Just watched the media3 interview with Hartevelt, Milne and Ng again. Some observations.

    – media3 should allow for longer interviews. I would like to have seen Keith with more opportunity to explain his points. Not that he didn’t do well, but Johnathan and John did take up quite a bit of the time between them. I’ve thought that about other shows too: allow for a longer main interview segment, even if it means having fewer stories per episode.

    – Hartevelt seems to be arguing that league tables are a bad idea, but that if the data were to be published at all, it must be with the ability to make comparisons between schools. Surely that’s just de facto league tables?

    – Hartevelt: “Are you saying they’re randomly made up numbers? You’re saying that’s what teaches have done?” Wow. Way to miss the point being made.

    – Milne should just have accepted that the way they presented the data around class sizes was misleading. It’s all very well to say there was a weak correlation, but it was a weak correlation they blared from a headline.

    Wellington • Since May 2007 • 1164 posts Report Reply

  • Sacha,

    Here's the show OnDemand. An interesting watch.

    Ak • Since May 2008 • 19719 posts Report Reply

  • Russell Brown, in reply to Steve Parks,

    Milne should just have accepted that the way they presented the data around class sizes was misleading. It’s all very well to say there was a weak correlation, but it was a weak correlation they blared from a headline.

    And once you'd considered confounding factors -- small classes at special schools and poorly-resourced rural schools -- there just wasn't a story in it.

    But I gather Keith and Jonathan Milne had a productive discussion afterwards*, which is a good thing.

    *Unfortunately, Keith brought shame on bloggers and data geeks by having his eft-pos bounce at the bar, meaning he had to go begging to the dreaded MSM for a drink. The secret liberal bloggers cabal is considering a formal censure.

    Auckland • Since Nov 2006 • 22834 posts Report Reply

  • Chris Waugh,

    Wow, what's with the hostilty towards Keith? Johnathan Milne's body language seemed to be about shutting Keith out until Keith got to speak, and then it turned all condescending - and not just in posture, but also words with that ridiculous "rats running around a statistical laboratory" comment. And John Hartevelt's tone sounded both incredibly defensive and extremely hostile.

    Wellington • Since Jan 2007 • 2401 posts Report Reply

  • Steve Parks, in reply to Russell Brown,

    But I gather Keith and Jonathan Milne had a productive discussion afterwards*, which is a good thing.

    *Unfortunately, Keith brought shame on bloggers and data geeks by having his eft-pos bounce at the bar, meaning he had to go begging to the dreaded MSM for a drink. The secret liberal bloggers cabal is considering a formal censure.

    Ah, tweets I saw from days ago now have more specific meaning. Not to mention secret cabal's being involved. This is coming together like a Neil Gaiman novel.

    Wellington • Since May 2007 • 1164 posts Report Reply

  • WH,

    I enjoyed reading this. I was thinking about how your writing has evolved since I first started reading Hard News a decade ago.

    There’s something insidious about the way John Hartevelt uses language. He writes without irony of his “balanced approach”, of usefulness and fairness, he hints at his striving to do battle with the complexity of the issues. His words writhe in the light as they lurch incoherently towards the shadows of rhetorical safety,

    It may well hurt a school to be judged solely on its National Standards results, but we doubt parents who care about their child’s education would be that naive.

    this man is a charlatan and a sophist and his writing is beneath contempt.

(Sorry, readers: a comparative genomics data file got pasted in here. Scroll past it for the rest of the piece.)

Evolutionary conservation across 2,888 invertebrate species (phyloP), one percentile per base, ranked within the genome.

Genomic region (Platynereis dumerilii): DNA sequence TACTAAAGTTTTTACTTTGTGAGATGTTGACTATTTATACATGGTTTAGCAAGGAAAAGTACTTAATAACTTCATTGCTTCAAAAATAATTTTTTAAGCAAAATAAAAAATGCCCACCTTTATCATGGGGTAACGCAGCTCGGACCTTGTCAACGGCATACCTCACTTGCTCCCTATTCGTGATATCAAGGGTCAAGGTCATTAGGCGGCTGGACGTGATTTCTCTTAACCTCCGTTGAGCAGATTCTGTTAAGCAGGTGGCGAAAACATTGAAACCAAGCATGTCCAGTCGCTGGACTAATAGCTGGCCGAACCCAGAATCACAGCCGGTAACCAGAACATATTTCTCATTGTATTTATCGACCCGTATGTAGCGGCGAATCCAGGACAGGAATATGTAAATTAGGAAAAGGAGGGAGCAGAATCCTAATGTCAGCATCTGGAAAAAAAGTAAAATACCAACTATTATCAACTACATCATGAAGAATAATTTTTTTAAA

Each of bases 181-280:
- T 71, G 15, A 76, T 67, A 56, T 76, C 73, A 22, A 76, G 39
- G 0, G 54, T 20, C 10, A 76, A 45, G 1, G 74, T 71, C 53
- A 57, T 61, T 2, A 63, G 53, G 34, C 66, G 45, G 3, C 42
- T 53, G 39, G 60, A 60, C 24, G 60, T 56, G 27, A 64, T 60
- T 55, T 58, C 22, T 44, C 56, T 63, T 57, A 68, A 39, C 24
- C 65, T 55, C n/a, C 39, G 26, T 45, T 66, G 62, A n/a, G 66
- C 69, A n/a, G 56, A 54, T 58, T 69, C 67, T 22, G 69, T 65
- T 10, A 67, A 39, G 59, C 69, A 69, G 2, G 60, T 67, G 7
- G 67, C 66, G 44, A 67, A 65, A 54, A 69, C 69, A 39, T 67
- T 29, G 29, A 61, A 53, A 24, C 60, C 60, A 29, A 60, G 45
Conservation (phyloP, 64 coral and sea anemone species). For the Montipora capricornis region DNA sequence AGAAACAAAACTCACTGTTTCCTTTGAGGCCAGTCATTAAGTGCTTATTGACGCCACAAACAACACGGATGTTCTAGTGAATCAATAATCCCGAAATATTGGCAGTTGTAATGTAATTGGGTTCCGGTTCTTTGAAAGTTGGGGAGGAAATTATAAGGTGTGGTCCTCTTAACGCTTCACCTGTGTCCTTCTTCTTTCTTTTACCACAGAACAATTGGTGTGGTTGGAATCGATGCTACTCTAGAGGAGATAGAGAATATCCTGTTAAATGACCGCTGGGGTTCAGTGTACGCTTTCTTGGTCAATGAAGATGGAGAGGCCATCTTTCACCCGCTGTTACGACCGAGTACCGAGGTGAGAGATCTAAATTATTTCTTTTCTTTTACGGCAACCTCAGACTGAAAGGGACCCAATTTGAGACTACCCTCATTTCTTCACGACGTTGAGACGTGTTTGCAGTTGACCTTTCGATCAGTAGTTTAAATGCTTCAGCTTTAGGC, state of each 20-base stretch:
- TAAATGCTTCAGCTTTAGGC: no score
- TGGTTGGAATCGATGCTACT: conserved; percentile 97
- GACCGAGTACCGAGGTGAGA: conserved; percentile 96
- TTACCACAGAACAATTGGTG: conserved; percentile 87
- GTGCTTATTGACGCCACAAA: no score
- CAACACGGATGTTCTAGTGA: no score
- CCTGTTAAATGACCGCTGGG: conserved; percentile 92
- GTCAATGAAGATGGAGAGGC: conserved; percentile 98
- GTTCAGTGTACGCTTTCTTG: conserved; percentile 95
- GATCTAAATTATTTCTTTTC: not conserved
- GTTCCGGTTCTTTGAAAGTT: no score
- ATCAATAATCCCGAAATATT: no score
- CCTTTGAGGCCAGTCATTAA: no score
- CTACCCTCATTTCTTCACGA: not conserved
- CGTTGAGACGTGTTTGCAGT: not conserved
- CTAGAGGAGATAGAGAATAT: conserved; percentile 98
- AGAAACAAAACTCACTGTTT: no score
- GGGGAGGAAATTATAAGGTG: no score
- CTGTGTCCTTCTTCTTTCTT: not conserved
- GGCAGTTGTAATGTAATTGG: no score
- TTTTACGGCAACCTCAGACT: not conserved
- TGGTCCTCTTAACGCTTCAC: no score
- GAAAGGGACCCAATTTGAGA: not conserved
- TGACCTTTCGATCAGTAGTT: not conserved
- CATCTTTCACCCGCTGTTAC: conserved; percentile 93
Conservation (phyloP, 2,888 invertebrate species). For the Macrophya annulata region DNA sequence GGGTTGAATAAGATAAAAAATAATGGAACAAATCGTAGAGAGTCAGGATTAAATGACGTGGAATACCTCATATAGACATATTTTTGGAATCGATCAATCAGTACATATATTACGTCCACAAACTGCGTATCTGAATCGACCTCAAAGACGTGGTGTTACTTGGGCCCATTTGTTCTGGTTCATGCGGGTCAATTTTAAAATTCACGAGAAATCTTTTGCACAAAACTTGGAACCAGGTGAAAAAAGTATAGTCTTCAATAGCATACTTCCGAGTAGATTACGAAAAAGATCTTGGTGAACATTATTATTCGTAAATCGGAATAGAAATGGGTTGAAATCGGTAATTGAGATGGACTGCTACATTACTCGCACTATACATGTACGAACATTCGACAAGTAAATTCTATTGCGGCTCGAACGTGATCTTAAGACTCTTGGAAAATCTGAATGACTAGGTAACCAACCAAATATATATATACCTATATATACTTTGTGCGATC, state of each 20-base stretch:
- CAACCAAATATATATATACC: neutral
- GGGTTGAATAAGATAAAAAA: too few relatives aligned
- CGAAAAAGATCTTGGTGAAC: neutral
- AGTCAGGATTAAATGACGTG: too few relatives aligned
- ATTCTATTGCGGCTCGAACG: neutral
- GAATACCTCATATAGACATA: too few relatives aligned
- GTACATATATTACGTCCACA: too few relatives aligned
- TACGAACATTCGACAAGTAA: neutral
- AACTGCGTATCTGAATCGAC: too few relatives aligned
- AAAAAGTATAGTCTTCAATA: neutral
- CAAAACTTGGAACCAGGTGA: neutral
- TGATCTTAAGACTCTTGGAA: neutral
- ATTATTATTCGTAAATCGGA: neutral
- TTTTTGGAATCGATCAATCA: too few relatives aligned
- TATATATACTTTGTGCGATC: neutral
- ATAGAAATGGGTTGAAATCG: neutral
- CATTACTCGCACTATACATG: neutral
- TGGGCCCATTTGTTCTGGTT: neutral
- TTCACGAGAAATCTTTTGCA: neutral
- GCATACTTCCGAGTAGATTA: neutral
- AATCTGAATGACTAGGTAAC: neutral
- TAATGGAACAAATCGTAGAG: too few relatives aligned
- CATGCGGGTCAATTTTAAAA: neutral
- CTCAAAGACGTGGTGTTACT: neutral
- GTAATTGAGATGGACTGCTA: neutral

You once called Michael Laws a c**t, and maybe that is true, but we should prefer the vagina that speaks its mind to the superficially charming snake that positions its ambition behind soothing tones and false moderation. I merely disapprove of Hartevelt’s shitty compromise with Mammon, but his pretence of public spirit is truly repulsive.

    Since Nov 2006 • 797 posts Report Reply

  • Kumara Republic,

    I ask once again: is there any connection between the drive for National Standards and charter schools, and sponsorship from Education Forum-affiliated lobbyists and the associated advertising revenue?

    I can see the NZEI & PPTA going to the Press Council over the whole thing. It's not the teachers' fault that social work has been lumped into their in-trays over the past generation.

    The southernmost capital … • Since Nov 2006 • 5430 posts Report Reply

  • DexterX,

    "Parents are those in the best position to judge all the requirements necessary for the best education of their children."

    As a parent I am not in any real position to judge the requirements necessary for the best education of my child - in the same manner that I am not in any real position to do the electrical wiring in my home.

    I turn a switch and the light comes on, I send my daughter off to school and she learns and gains an education - I have to trust others to see that the right things happens the right way.

    What the furor over National Standards has lead me to do is go and look at the ministry of Ed website and this then lead me to the links on the National Curriculum which is something that I am more interested in.

    http://nzcurriculum.tki.org.nz/National-Standards/Reading-and-writing-standards/The-standards/After-one-year

    I spent most of my Saturday morning looking at the curriculum pages and the how I can support my child pages – which I will revisit and use to engage more with her learning. I only went to look at the National Standard Graphic thingy for my daughter’s school just before rolling out the door to work.

    To me, there seems to be an undercurrent in this debate, if you could call it that, of what I want, I want, I want from the education system is the ability for my child to do much better than your child and I want, I want, I want the publication of National Standards to be able to tell me which school is best to achieve this outcome.

    This emphasis isn’t healthy.

    Schools are, also, measured on a decile rating – a summary measure of the economic depravation likely to be suffered by children.

    Good on Campbell Live for fundraising for the KidsCan initiative to provide lunch to those children in decile 1 to 4 primary schools that are going hungry during the school day.

    It would be good to see a government get concerned with “issues” as opposed to self interest and bashing beneficiaries – The macro economic settings of the economy and how it is managed is what is failing..

    The key educational outcomes I want for my child I also want for the children of others. I have faith in her, her school and her teachers.

    I have no faith in this government - everything seems to end up as an acrimonious shit fight.

    Auckland • Since Nov 2006 • 1224 posts Report Reply